Keedie was everything I thought it would be but better and it is such a great book! I couldn’t put it down. I would definitely recommend this to anyone from primary school to high school and beyond.

Where the Light Goes by Sara Barnard, reviewed by Farrah (17)

Where the Light Goes is a devastating, raw and nuanced depiction of grief, familial relationships and the human psyche after a beloved family member takes her own life. It is a complex and realistic dissection of life in the limelight, media scrutiny and its real-world implications, that is thoroughly necessary in today’s society where life is so deeply influenced and dictated by the internet and the media. 

Sixteen-year-old Emmy Beckwith is the younger sister of Beth Beckwith, who is known to the wider world by her stage name of Lizzie Beck. The book begins with Emmy finding out that her sister has taken her own life. From there, Sara Barnard expertly manipulates the writing style and plot structure, using first person perspective, messages, transcribed voice notes, flashbacks and newspaper articles in order for the reader to attempt to understand Emmy’s lived experience and stream of consciousness; we are inside her mind and immersed in her awareness. The book carries on over an extended span of time and excels at emphasising that grief is non-linear, and does not abide by time periods or schedules.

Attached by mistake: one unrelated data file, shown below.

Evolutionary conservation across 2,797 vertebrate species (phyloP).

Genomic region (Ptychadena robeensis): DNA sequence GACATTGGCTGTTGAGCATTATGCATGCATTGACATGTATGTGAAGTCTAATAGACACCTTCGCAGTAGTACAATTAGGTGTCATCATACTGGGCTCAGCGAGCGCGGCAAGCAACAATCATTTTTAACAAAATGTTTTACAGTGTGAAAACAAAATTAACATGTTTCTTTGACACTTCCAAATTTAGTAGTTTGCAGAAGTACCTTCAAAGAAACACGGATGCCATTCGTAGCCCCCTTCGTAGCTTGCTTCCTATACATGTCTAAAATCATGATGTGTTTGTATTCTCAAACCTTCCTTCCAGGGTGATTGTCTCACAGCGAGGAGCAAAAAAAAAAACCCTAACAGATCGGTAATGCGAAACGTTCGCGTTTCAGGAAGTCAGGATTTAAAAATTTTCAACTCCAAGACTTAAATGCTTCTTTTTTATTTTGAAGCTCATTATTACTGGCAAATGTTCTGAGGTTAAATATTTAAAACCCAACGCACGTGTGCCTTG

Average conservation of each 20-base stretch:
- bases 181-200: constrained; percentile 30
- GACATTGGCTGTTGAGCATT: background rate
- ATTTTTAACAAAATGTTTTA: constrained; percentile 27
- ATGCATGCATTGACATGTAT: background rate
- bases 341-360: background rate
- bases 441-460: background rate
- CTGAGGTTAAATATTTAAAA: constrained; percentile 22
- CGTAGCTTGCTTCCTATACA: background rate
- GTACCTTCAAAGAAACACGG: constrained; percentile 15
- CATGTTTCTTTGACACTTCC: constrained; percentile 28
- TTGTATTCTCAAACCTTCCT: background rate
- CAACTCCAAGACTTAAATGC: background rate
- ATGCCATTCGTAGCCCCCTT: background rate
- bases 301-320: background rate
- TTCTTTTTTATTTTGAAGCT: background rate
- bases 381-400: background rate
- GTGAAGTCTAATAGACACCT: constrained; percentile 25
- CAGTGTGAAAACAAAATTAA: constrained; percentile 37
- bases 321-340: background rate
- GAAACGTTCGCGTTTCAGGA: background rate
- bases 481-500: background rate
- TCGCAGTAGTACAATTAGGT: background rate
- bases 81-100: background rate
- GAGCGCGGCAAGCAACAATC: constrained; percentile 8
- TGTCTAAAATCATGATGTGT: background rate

“A lingering and devastating portrayal of grief, but equally one that tells of loves longevity.”

Farrah (17)

The characters in Where the Light Goes are complicated and realistically-driven, as are the events that take place. Lizzie Beck rose to stardom at a young age, and its subsequent consequences are explored. Emmy has to grapple with the separate, distinct identities of her sister and ultimately recognise them as one amalgamated person, while reflecting on their loss of privacy, and the exploitation of Beth that continues on long her death, with the media capitalising on the real, tangible grief of those who really knew her, and falsifying their sympathies when they were so cruel to her while she was alive. 

Where the Light Goes reflects on grief and its tangible, visceral effects, while simultaneously considering how it impacts relationships and the trajectory of people’s lives. It urges you to evaluate how you behave online, and to remember that behind every screen, there is a real, human individual who is receiving the comments, backlash and media scrutiny.